Narcolepsy is a genetic disorder caused by a combination of neuropeptides known as hypocretin and orexin in a part of the brain called the hypothalamus. The main feature of narcolepsy is excessive and overwhelming sleepiness during the day, even after sufficient sleep. Night sleep can turn into frequent waking, and drowsiness can persist for a long time. A person with narcolepsy is more likely to become sleepy and fall asleep at inappropriate times and places. Sleep attacks can occur without warning and attacks can occur repeatedly in a single day. Narcolepsy is a chronic sleep disorder characterized by excessive drowsiness, insomnia, sleep apnea, or a combination of these symptoms.
People with narcolepsy are often unable to stay awake for long regardless of the circumstances. Sometimes it can be accompanied by a sudden loss of muscle tone (cataplexy), which can trigger strong emotions. First of all, it is important to note that narcolepsy is a less common sleep disorder. Many people who are excessively sleepy during the day, yawn a lot, fall asleep very easily or take unwanted naps all day long may think they are anesthetized. But you are far more likely to experience a more serious form of sleep disorder, such as sleep apnea, which affects millions of Americans. According to the Narcolepsy Network, about 1.5 million people in the United States alone are affected by the disorder. It is estimated that around one in 2,000 people is affected and that men and women are affected equally.
Many people have had symptoms of narcolepsy for years without getting a proper diagnosis. Symptoms occur in childhood and adolescence and last for several months to several years after the onset of symptoms. People with narcolepsy feel very sleepy during the day and can fall asleep involuntarily during normal activities. Narcolepsy is characterized by a tendency to fall asleep during normal activity. The characteristics of sleep can occur while the person is awake, but with narcoleptic the normal boundaries between awake and asleep are so blurred. Cataplexy is the most obvious sign of narcolepsy and is usually accompanied by laughter in about 80% of cases. Although it can occur in people with other sleep disorders such as sleep apnea, anaesthetics are available, even if only the sleep disorder causes catapultation.
Narcolepsy is a rare long-term brain disease that causes a person to fall asleep at inappropriate times. It can have a significant impact on your daily life and be emotionally difficult to cope with. Narcolepsy is often caused by overproduction of the neurotransmitter serotonin (also known as orexin) in the brain, which regulates wakefulness. It is thought that the hypocretin deficiency is caused by the immune system incorrectly attacking the cells that produce it and the receptors that allow it to work, such as the hypothalamus of the brain.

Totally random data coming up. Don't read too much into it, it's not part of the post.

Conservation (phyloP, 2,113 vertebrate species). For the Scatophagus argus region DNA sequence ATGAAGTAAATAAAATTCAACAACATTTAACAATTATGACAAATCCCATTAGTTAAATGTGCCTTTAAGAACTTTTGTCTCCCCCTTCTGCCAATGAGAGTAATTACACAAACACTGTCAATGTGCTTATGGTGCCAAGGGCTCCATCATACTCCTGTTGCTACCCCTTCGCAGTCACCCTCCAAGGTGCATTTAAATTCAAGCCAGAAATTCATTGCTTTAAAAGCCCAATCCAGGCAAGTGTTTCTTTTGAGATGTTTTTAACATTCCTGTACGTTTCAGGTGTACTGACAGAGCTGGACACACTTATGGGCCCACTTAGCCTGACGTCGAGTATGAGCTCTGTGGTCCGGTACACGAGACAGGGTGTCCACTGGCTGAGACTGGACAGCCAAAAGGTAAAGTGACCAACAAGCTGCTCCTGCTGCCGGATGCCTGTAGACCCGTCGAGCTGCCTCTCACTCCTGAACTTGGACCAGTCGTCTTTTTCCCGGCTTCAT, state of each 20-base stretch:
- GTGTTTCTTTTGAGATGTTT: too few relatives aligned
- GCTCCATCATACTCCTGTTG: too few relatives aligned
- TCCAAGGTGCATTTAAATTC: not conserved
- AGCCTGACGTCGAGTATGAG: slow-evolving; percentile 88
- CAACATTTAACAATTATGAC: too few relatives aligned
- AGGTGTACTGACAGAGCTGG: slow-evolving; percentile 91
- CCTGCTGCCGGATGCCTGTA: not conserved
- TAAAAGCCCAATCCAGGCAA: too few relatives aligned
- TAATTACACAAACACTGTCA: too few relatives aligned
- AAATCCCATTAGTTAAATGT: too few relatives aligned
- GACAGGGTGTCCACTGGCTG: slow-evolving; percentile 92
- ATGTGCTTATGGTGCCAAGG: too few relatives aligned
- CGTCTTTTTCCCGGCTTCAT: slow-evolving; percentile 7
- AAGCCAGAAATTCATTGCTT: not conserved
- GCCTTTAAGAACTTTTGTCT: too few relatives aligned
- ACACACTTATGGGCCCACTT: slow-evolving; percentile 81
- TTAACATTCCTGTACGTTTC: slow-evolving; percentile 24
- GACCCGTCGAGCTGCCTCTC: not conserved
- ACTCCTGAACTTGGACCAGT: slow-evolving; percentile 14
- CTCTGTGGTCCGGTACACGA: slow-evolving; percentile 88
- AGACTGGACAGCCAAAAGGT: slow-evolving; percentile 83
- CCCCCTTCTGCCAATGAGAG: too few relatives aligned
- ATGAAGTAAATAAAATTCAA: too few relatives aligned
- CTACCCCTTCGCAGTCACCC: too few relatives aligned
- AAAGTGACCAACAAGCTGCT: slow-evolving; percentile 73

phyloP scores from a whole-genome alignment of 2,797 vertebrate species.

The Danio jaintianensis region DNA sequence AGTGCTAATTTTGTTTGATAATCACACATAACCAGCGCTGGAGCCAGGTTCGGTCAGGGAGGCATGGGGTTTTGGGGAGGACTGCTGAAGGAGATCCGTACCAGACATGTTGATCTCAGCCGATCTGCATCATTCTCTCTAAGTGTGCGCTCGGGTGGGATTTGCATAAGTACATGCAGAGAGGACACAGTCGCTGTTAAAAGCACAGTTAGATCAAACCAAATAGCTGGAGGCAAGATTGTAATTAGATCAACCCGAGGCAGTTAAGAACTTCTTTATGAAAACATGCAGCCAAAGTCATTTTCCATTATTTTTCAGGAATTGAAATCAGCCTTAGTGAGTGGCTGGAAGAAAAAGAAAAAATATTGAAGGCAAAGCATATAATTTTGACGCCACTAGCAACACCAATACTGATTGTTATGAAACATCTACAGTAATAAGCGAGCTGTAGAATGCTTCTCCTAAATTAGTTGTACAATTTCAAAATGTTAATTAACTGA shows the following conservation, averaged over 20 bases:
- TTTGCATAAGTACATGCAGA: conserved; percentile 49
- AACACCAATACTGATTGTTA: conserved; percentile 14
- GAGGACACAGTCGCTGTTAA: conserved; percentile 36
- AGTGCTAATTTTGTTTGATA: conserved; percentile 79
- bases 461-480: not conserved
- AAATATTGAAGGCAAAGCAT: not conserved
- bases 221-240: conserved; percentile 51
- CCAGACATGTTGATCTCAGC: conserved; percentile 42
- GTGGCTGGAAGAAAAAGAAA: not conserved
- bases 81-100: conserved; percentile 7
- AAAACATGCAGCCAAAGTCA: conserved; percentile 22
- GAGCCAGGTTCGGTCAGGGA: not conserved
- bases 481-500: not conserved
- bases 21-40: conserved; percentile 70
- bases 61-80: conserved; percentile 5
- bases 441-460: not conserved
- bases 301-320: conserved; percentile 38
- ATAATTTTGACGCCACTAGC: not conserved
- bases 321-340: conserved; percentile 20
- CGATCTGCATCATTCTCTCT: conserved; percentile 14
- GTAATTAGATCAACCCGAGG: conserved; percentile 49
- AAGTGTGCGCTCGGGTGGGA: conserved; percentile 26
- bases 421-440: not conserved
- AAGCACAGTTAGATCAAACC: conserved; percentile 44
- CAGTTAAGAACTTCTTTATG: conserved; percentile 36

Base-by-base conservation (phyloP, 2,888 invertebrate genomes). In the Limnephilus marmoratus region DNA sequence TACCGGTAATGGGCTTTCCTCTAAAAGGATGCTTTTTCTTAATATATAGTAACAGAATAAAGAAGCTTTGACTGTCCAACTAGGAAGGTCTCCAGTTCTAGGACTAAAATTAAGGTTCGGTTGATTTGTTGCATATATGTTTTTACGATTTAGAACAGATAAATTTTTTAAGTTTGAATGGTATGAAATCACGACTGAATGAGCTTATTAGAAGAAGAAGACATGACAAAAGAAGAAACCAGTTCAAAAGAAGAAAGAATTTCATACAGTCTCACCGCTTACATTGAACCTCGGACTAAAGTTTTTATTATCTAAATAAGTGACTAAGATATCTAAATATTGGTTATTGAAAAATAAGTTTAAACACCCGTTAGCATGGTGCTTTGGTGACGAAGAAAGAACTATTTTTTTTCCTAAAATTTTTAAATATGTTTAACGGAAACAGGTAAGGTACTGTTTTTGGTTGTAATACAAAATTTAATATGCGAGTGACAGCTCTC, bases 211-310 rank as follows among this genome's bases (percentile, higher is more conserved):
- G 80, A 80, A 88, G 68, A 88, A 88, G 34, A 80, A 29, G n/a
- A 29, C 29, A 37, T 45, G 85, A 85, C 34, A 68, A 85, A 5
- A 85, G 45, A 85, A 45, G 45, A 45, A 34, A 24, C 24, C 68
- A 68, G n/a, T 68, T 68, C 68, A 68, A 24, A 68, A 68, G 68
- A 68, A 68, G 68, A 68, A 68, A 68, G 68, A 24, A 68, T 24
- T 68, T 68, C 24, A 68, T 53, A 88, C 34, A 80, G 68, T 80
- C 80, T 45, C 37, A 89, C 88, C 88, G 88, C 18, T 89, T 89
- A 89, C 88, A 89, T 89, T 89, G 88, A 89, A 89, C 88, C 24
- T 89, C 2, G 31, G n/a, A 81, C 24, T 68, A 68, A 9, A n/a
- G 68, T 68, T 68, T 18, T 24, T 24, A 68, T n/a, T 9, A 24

Almost all narcoleptics with cataplexy have a deficiency of the naturally occurring chemical hypocretin, which promotes wakefulness and regulates REM sleep. Known as secondary narcolexia, the condition can result from an imbalance in the hypothalamus, a region deep in the brain that regulates sleep and can cause symptoms such as sleep apnea, seizures, or even death. If a person has the typical symptoms of anesthesia, he cannot sleep well and has severe neurological problems.
In this type of narcolepsy, hypocretin is missing in the hypothalamus, the central nervous system of the brain. Cataplexy is when a person’s body tends to behave when they behave as if they were awake. Recent research suggests that many people with narycoleptic disease have deficiencies in the neurotransmitter dopamine, a chemical that regulates arousal, alertness and appetite. Although the causes of anesthesia are still unknown and not fully understood, recent research suggests that it may be a combination of factors that interact to cause the cause of hypocretism, such as an imbalance of dopamine and / or an overactive amygdala.
This can lead to symptoms such as speech problems, dizziness, headaches, nausea, vomiting and other drowsiness symptoms. Strong emotions usually lead to temporary and sudden muscle weakness, known as cataplexy, which usually occurs in the form of muscle spasms. These events are usually triggered by strong emotions such as anger, sadness, fear, anger towards a loved one or fear of death. Even if you dedicate yourself to an activity, you may fall asleep in the middle of the day or even at night due to muscle weakness.
In fact, narcolepsy is sometimes defined by a feeling of paralysis that occurs between waking up and sleeping, called atonia. In rare cases, it can be caused by impairment of the part of the brain that regulates wakefulness (REM sleep) or sleep.